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QPC Lasers gathers momentum

22 May 2007

The latest results show substantial increases in revenues for the California-based laser supplier.

Any company able to post a 317% increase in revenues year-on-year can feel they're doing something right. QPC Lasers believes that their high-brightness, high-power laser diodes are rapidly finding their place in the market.

QPC posted results for Q1 2007 showing an increase in total revenue of 317% to $1.1 million compared to Q1 2006. Product revenue rose to $0.65 million, an increase of 178% compared to Q1 2006, and a 19% rise over Q4 2006.

These results rest on strong orders for the company's "Generation II" fiber-coupled products, which have started shipping to defense, industrial and medical customers. Their initial "Generation I" lasers also continue to sell well into medical markets for the treatment of varicose veins, and the company believes that laser products for dermatological, dental and other medical treatments will remain a significant part of their business for the future.

"Our customer's applications are increasingly requiring the highest brightness single emitters for their solid-state laser pumping, materials processing, medical, printing, and defense products," said Jeffrey Ungar, chief executive of QPC. "We've demonstrated world-record brightness levels from 808 nm high-power single emitters, which we will commercialize in a new line of high-brightness high-power semiconductor lasers."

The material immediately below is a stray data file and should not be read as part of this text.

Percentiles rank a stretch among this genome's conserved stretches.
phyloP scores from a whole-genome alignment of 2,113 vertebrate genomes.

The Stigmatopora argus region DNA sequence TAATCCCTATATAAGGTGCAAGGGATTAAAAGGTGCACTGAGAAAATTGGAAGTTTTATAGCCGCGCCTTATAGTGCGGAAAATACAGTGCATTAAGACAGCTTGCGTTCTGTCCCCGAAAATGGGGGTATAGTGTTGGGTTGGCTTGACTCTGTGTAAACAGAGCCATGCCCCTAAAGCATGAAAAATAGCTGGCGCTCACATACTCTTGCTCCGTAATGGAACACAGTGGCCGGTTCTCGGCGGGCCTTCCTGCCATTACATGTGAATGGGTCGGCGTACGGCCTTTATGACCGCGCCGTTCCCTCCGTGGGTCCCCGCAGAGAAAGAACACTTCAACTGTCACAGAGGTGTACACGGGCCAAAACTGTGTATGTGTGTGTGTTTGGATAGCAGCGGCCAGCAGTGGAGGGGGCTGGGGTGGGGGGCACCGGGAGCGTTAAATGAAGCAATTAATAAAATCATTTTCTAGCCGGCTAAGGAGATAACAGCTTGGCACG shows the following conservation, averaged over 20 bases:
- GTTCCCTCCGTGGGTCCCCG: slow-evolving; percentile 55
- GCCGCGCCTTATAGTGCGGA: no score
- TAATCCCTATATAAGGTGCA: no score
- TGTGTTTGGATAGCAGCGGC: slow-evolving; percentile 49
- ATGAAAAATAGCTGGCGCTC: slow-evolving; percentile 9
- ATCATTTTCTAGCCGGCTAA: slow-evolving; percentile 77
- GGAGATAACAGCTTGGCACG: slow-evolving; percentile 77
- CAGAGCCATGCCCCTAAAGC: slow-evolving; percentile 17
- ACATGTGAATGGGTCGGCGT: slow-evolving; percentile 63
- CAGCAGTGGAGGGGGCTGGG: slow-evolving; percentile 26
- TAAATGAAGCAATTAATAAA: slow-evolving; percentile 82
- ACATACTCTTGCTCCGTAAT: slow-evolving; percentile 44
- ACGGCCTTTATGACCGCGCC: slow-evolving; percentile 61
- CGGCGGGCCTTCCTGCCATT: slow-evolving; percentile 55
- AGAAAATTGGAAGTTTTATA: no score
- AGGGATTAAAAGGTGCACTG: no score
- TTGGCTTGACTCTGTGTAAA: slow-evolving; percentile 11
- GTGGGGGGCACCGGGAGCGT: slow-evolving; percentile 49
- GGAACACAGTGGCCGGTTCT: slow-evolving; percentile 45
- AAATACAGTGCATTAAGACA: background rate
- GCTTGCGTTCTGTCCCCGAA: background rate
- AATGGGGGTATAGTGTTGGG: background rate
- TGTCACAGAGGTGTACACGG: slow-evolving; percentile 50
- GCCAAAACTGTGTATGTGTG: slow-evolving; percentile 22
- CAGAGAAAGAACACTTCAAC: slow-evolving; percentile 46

QPC's BrightLase products can produce more than 6.25 W from a 50 µm wide 808 nm single emitter, in excess of 125 mW per micron of emitting length. These single-emitter power levels are well above the facet power densities previously reported in the 808 nm regime.

The company's next products, Generation III, with higher brightness and power levels, will be commercialized in the near future. "We expect the Generation III products will be prototyped in late 2007 and commercially released in 2008," commented Ungar. "As well as improved brightness, color purity and ruggedness, our manufacturing process will bring lower manufacturing costs which we can pass on to our customers."

Those customers will include defense contractors, a market QPC anticipates will be penetrated further with their next-generation diodes. "QPC are already supplying products to Northrop Grumman, a contract which contributed to our Q1 results, and we believe our laser products will find application in the detection of mines and concealed weapons in the near future," said Ungar during the company's Q1 results conference call.

The company's business model for the future will focus on building top-line sales and growing their customer base, according to George Lintz, QPC's chief financial officer. Commenting on the company's posting an overall loss of $1.9 million in Q1 2007 compared to a $2.2 million loss in Q4 2006, Lintz said "Our financing for growth through 2007 and into 2008 is now in place. Currently we are still making a loss, but the rate is slowing down as our products continue to make inroads into the market. We don't expect to be cash-flow positive until the end of Q2 2008 or shortly thereafter."

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